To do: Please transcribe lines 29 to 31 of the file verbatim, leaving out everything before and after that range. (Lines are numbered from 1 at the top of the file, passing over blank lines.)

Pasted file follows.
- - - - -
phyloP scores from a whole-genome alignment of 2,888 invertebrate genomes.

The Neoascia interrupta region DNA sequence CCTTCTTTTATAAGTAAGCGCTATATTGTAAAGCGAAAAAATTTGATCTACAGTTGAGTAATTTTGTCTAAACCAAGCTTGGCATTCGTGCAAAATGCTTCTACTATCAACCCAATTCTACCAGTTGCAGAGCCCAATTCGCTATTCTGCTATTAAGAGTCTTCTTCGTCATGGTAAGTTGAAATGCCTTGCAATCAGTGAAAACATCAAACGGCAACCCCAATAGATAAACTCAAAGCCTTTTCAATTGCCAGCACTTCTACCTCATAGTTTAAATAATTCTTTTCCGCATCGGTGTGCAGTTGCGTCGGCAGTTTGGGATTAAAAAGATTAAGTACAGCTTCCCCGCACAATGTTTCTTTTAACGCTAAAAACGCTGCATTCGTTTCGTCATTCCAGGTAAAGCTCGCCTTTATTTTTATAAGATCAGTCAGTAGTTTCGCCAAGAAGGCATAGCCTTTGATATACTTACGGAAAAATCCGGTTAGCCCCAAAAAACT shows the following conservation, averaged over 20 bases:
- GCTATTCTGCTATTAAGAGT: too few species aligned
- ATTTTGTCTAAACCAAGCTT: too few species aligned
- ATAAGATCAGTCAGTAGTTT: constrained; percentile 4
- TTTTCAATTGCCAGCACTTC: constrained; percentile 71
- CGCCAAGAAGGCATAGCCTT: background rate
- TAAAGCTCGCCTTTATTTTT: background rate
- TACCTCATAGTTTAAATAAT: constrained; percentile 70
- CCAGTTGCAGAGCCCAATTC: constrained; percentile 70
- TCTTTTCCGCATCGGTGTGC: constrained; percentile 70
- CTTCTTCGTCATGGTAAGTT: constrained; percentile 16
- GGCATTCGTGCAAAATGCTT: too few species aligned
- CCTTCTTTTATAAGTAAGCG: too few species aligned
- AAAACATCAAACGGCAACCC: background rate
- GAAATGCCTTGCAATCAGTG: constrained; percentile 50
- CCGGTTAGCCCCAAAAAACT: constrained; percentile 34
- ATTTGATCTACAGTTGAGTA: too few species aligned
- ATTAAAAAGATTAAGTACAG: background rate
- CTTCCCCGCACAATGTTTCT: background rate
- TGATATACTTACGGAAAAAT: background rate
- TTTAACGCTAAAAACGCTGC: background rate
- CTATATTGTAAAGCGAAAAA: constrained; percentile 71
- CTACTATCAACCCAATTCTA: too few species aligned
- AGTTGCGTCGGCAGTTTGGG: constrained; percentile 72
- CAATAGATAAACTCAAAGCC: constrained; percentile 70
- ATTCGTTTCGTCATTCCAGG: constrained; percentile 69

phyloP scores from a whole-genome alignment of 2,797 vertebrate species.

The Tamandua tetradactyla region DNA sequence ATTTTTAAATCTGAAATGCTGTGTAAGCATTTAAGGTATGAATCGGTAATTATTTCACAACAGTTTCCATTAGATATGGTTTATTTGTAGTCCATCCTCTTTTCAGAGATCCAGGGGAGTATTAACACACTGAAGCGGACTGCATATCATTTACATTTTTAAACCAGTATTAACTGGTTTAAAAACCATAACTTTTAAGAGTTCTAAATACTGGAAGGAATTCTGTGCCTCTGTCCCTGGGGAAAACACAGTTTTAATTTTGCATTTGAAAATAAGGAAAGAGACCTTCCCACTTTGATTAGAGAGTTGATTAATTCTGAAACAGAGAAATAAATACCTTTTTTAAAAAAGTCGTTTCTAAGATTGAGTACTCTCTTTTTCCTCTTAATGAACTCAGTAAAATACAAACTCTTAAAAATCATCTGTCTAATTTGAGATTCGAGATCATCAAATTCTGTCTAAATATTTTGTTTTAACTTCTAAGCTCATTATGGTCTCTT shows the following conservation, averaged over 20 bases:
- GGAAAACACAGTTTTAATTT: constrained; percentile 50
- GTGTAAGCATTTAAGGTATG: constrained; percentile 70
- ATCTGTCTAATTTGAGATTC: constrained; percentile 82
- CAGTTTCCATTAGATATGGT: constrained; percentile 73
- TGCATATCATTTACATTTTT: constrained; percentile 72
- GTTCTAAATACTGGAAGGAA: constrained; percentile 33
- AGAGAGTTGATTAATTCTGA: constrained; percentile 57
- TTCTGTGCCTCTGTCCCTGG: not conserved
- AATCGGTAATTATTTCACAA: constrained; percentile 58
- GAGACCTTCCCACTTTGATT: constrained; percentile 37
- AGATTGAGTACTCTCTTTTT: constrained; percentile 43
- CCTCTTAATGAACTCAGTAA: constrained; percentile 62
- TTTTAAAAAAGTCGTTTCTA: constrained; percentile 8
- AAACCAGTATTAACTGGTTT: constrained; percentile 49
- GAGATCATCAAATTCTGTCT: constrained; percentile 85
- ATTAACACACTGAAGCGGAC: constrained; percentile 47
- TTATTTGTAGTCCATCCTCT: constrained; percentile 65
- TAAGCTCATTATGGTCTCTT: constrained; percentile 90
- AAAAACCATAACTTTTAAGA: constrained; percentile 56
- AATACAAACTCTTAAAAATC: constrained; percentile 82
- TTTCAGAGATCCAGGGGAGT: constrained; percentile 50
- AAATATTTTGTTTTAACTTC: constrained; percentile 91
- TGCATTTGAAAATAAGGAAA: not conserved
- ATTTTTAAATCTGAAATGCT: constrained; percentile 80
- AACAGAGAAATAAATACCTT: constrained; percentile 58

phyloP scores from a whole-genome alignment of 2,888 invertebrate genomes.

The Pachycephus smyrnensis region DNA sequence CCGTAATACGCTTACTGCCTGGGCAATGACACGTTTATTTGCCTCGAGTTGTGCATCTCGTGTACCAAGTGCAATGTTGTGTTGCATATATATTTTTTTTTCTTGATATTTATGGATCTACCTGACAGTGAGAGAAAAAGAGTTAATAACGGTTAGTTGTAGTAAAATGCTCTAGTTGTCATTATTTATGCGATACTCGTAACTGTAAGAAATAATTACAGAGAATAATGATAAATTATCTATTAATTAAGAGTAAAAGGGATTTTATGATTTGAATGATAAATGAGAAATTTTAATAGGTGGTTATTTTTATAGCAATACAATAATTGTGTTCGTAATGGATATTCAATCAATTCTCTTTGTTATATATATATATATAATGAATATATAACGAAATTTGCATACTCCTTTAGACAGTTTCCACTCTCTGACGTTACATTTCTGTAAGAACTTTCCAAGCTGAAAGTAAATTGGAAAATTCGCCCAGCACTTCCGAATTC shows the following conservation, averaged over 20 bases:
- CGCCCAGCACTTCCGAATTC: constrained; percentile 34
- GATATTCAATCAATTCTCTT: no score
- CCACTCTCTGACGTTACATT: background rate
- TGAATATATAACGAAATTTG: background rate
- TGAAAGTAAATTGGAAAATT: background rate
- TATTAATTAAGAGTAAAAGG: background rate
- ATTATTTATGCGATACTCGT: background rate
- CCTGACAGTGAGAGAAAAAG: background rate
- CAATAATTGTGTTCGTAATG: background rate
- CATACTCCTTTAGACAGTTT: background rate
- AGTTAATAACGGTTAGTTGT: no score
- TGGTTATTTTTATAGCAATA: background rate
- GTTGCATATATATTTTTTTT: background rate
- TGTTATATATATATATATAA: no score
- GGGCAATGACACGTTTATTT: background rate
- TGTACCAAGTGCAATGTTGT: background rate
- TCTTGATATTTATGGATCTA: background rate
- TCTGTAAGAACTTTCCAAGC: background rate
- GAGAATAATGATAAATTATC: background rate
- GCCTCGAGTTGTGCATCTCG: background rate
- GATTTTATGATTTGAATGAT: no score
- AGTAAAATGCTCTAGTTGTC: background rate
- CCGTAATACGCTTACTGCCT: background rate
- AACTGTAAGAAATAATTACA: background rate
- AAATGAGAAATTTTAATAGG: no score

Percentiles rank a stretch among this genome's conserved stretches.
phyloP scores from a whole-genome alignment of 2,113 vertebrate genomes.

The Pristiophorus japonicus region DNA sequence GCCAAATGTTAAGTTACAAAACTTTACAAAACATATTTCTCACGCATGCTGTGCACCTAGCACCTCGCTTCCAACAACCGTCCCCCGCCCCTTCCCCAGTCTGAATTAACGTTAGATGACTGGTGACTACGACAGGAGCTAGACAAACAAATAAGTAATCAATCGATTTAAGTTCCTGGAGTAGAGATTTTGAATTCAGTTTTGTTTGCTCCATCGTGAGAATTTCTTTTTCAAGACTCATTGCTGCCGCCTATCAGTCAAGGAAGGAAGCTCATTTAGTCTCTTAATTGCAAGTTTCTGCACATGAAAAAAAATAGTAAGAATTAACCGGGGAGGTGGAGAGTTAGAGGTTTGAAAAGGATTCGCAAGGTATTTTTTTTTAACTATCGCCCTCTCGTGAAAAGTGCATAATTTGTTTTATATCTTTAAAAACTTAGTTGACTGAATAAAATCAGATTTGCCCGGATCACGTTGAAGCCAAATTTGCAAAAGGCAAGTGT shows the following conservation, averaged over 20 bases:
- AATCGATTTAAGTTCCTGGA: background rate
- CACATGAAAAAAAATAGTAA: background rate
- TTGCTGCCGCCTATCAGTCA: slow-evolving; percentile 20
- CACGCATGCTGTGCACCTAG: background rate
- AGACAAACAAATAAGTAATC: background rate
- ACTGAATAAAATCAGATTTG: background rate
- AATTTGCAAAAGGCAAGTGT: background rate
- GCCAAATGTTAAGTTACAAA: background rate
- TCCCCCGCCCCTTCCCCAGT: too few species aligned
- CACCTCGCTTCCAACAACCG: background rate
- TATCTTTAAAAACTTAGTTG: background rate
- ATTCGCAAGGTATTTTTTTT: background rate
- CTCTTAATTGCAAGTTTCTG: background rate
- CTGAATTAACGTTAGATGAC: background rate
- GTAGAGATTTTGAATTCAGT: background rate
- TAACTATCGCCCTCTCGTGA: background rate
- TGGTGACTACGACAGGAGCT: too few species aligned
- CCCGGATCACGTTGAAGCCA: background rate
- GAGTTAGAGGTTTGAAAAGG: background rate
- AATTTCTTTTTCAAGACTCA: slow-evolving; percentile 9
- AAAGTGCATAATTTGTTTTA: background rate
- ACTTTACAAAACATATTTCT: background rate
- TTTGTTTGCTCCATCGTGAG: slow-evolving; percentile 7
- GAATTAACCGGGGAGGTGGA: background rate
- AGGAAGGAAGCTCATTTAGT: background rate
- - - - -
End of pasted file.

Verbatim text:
The Tamandua tetradactyla region DNA sequence ATTTTTAAATCTGAAATGCTGTGTAAGCATTTAAGGTATGAATCGGTAATTATTTCACAACAGTTTCCATTAGATATGGTTTATTTGTAGTCCATCCTCTTTTCAGAGATCCAGGGGAGTATTAACACACTGAAGCGGACTGCATATCATTTACATTTTTAAACCAGTATTAACTGGTTTAAAAACCATAACTTTTAAGAGTTCTAAATACTGGAAGGAATTCTGTGCCTCTGTCCCTGGGGAAAACACAGTTTTAATTTTGCATTTGAAAATAAGGAAAGAGACCTTCCCACTTTGATTAGAGAGTTGATTAATTCTGAAACAGAGAAATAAATACCTTTTTTAAAAAAGTCGTTTCTAAGATTGAGTACTCTCTTTTTCCTCTTAATGAACTCAGTAAAATACAAACTCTTAAAAATCATCTGTCTAATTTGAGATTCGAGATCATCAAATTCTGTCTAAATATTTTGTTTTAACTTCTAAGCTCATTATGGTCTCTT shows the following conservation, averaged over 20 bases:
- GGAAAACACAGTTTTAATTT: constrained; percentile 50
- GTGTAAGCATTTAAGGTATG: constrained; percentile 70